Case of the Month Archives

COM May 2019 Diagnosis

Predominantly radiopaque lesion associated with unerupted tooth #3

Can you make the correct diagnosis?
This is a 7 1/2 year old male who presented with tooth #3 unerupted. There was no palpable expansion of the right posterior maxilla.
Disclaimer: It is important to state that the differential diagnosis (DDX) of this case should focus on tooth-related conditions. The rationale for this approach is that this lesion is associated with the unerupted tooth #3 which makes non-tooth related pathology unlikely. The DDX will be limited to those conditions (cysts and neoplasms) that are of tooth origin and are known to produce odontogenic hard tissue.

Case of the Month Summary

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Radiographic findings of a well-demarcated and large radiopaque mass associated with an unerupted tooth should lead one to begin the DDX with the most common odontogenic mixed RL/RO lesion, odontoma. In this case, it would be a complex odontoma because it is in the form of a large opaque mass associated with an unerupted tooth #3 in the posterior jaw. The patient’s age is within the typical age range of this condition, albeit on the younger side. The fact that the mass is associated with an unerupted/impacted molar tooth is also consistent with this condition, as are the radiographic findings. The location in the posterior jaw is consistent with this condition, but complex odontomas tend to be more common in the posterior mandible associated with third molars. The lack of expansion, as in this case, is reported in some odontomas.

Complex odontomas are usually associated with unerupted teeth in the posterior jaws. They are more often associated with third molars than first or second molars. They can occur at any age but are more common in the first two decades of life. The histology in this case is partially that of an odontoma.

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The clinical presentation of a delayed eruption of tooth #3 and the association of this tooth with a well-demarcated RL/RO lesion should lead one to consider ameloblastic fibro-odontoma (AFO) on the DDX. AFOs tend to occur in children around 10 years of age, close to the age of this patient. These lesions are slow growing and can reach large sizes, as is the case in this patient. The site in the posterior maxilla and the patient’s gender are also consistent with AFO since they have equal gender and equal jaw distribution. Some reports indicate that AFO may have a slight predilection for occurrence in the posterior maxilla, as is the case in this patient. The radiographic findings of a well-circumscribed and expansile mixed RL/RO mass are also consistent with AFO. The histology in this case is that of AFO.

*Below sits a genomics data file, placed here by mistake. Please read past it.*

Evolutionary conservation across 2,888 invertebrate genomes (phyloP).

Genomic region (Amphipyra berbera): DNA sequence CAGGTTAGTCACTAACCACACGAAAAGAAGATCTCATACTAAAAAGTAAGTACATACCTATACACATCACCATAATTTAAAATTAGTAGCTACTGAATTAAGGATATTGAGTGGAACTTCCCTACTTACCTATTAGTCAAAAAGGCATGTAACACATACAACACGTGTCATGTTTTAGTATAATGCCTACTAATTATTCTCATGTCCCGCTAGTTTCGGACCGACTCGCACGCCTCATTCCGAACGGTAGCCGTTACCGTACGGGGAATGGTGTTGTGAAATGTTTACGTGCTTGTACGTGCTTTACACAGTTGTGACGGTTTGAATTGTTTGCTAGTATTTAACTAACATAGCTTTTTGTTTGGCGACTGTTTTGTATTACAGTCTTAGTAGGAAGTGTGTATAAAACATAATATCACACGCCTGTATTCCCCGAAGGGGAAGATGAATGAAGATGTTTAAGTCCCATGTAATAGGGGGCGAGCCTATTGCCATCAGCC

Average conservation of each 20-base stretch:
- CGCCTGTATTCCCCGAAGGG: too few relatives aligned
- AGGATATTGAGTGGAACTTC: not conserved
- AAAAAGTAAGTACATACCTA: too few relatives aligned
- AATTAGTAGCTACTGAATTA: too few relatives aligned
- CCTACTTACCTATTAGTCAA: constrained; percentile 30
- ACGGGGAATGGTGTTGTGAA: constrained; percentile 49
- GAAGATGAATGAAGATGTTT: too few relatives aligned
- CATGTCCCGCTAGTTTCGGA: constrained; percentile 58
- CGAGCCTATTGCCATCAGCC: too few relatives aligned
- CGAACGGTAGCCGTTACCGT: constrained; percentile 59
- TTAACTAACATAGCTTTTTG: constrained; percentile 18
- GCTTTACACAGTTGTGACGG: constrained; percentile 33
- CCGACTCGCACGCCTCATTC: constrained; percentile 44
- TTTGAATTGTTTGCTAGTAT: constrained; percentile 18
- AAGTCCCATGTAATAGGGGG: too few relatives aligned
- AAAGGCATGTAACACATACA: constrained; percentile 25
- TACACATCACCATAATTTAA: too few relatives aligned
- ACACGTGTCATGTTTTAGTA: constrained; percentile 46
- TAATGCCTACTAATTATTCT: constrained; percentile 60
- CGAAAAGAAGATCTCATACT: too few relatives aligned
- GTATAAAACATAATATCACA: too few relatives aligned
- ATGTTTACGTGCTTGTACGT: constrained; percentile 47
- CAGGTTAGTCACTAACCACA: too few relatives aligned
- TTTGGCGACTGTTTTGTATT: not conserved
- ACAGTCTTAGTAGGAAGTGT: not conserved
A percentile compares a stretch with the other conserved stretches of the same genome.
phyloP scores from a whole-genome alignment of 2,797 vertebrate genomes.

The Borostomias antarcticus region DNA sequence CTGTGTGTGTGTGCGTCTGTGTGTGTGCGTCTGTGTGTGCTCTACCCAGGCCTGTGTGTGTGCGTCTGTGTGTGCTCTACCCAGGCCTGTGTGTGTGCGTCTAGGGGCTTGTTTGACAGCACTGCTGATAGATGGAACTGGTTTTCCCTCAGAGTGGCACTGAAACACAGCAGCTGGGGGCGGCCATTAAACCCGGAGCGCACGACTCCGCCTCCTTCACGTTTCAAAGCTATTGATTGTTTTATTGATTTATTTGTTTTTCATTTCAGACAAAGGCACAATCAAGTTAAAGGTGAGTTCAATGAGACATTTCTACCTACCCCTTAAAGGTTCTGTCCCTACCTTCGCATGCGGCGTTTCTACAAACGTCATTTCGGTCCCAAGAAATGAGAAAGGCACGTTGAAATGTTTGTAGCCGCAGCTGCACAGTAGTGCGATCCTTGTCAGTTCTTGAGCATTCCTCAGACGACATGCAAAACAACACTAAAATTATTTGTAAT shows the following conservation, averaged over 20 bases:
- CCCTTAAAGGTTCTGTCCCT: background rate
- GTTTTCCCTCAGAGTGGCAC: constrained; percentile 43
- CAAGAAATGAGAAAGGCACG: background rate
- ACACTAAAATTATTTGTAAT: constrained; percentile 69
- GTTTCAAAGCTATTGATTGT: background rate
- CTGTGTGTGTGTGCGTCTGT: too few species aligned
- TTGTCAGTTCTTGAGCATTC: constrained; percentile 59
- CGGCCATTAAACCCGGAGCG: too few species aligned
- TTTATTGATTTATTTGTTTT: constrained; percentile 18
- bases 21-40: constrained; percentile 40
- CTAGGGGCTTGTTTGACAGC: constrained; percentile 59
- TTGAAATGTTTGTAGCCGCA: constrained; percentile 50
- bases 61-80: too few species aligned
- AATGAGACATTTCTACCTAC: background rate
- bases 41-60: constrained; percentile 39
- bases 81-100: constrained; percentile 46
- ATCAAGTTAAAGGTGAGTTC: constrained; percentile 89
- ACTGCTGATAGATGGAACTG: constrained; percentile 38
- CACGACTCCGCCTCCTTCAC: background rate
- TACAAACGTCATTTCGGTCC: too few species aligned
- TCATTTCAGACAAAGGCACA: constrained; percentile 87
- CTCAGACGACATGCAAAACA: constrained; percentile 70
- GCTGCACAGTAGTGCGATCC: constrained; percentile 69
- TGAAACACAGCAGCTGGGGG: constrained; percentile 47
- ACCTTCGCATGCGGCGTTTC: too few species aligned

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Calcifying odontogenic cysts (COC) generally occur in patients around 30 years of age with equal gender distribution and equal rates of occurrence in each jaw. This clinical profile changes when COCs are associated with odontomas (COC+O). Between 22% and 47% of COCs are associated with odontomas, including complex odontomas. The mean age of occurrence for COC+O is 16, and it is more common in females (F:M ratio 2:1) and slightly more common in the maxilla. The site in this case is consistent with COC+O, but not the patient’s age or gender. Nor is the association with impacted teeth common; fewer than 30% of COC+O cases are associated with impacted teeth. Radiographically, COC+Os are well-circumscribed RL with RO flecks or masses depending on whether it is COC alone or COC+O. The histology, however, is not consistent with COC. Histology shows an odontoma but no evidence of COC.

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Pindborg tumor was first described in 1956 and constitutes less than 1% of odontogenic tumors. It occurs equally across genders. However, the age of this patient is too young for this condition since Pindborg tumors rarely occur in patients under 10 years of age. The typical age range for Pindborg tumor is 30-50 years. The site of occurrence is not consistent with Pindborg tumor since close to 75% of Pindborg tumors occur in the posterior mandible. Slightly more than 50% of CEOTs are associated with impacted teeth. In this case, it is too early to describe the status of tooth #3 as impacted; it may just be delayed eruption due to the mechanical pressure imposed by the large lesion. Tooth #3 was saved (Figure 3) to allow it to erupt. Radiographically, CEOT presents in several patterns, including a well-circumscribed unilocular radiolucency with radiopaque masses as is the case in this patient. It can also present as a multilocular “honeycomb” radiolucency with flecks of radiopaque material, a so-called “driven snow” pattern. The histology of this case, however, is not consistent with Pindborg tumor.

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